US President Biden yesterday announced that the federal government would be investing millions into the nation’s domestic minerals supply chains, in a bid to reduce reliance on exporters such as China and Australia and improve supply chain resilience.
Addressing the press at the South Court Auditorium, the president said that the Department of Defense would be channelling $35m into MP Materials, America’s only rare earth mining and processing operation, to accelerate its operations. The group mines materials such as lithium, graphite, and other rare earth metals, which are used in a host of products from phones to solar panels.
“Today we’re announcing a major investment in domestic production of key minerals and materials,” Biden said. “China controls most of the global market of these minerals and the fact (is) that we can’t build a future that’s made in America if we ourselves are dependent on China for the materials that power the products of today and tomorrow. And this is not anti-China or anti anything else. It’s pro-American.”
MP Materials CEO Jim Litinsky said that the investment would “compliment more than $700m that MP will invest by 2024 to create an American rare earth magnetics supply”.
The announcement comes roughly one year after the president issued an executive order to make strengthening domestic supply chains a priority. Currently, the US imports almost all of its rare earth metals from China, Australia, and Chile — a fact that the Biden administration is looking to change.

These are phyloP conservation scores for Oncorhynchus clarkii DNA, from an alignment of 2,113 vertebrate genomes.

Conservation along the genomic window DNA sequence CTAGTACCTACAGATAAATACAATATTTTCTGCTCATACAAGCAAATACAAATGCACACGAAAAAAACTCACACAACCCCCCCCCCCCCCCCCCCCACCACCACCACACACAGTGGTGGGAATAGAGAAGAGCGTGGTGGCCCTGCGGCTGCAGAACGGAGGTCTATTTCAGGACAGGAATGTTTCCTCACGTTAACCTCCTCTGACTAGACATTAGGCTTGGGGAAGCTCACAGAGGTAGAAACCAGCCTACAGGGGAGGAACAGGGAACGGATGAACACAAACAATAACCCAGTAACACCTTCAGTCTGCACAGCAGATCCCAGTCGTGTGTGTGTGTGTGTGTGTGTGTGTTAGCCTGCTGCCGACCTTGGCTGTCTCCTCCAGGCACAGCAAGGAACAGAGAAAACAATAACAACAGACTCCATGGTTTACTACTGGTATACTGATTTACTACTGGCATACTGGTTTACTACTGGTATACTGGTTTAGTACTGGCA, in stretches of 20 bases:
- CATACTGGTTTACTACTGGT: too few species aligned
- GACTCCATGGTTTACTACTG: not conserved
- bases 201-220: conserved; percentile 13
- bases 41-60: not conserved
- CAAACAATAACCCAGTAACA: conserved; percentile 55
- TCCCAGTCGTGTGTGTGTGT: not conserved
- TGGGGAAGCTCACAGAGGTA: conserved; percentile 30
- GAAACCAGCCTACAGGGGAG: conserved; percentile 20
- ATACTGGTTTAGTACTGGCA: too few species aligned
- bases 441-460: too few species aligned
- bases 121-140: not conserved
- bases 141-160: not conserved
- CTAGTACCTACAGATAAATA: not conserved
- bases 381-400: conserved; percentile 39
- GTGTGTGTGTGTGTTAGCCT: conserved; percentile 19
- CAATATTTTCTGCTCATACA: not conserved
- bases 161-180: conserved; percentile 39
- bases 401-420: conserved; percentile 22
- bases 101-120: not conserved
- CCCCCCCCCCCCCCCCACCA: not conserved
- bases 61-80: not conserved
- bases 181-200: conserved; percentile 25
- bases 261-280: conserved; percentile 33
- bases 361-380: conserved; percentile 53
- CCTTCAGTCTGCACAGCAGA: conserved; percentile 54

In addition to the MP Materials investment, Biden also highlighted other projects currently underway that are similarly looking to improve supply chains in the US. One such project is a recent partnership between Redwood Materials and car manufacturers Ford and Volvo, working to recycle lithium-ion batteries to close the loop on batteries and limit the need for new mining.
Companies including Intel, General Motors, and Union Pacific Railroad are also set to build new facilities in America in the coming years.
Environmental sustainability is also set to inform future mining decisions in the nation so operations can avoid what Biden termed “historical injustices”.
“We’re working to modernise America’s mining laws and regulations, some of which are 150 years old,” he said.
Further announcements are anticipated this week from the White House as the administration begins tackling supply chains issues that have plagued the presidency since Biden took office.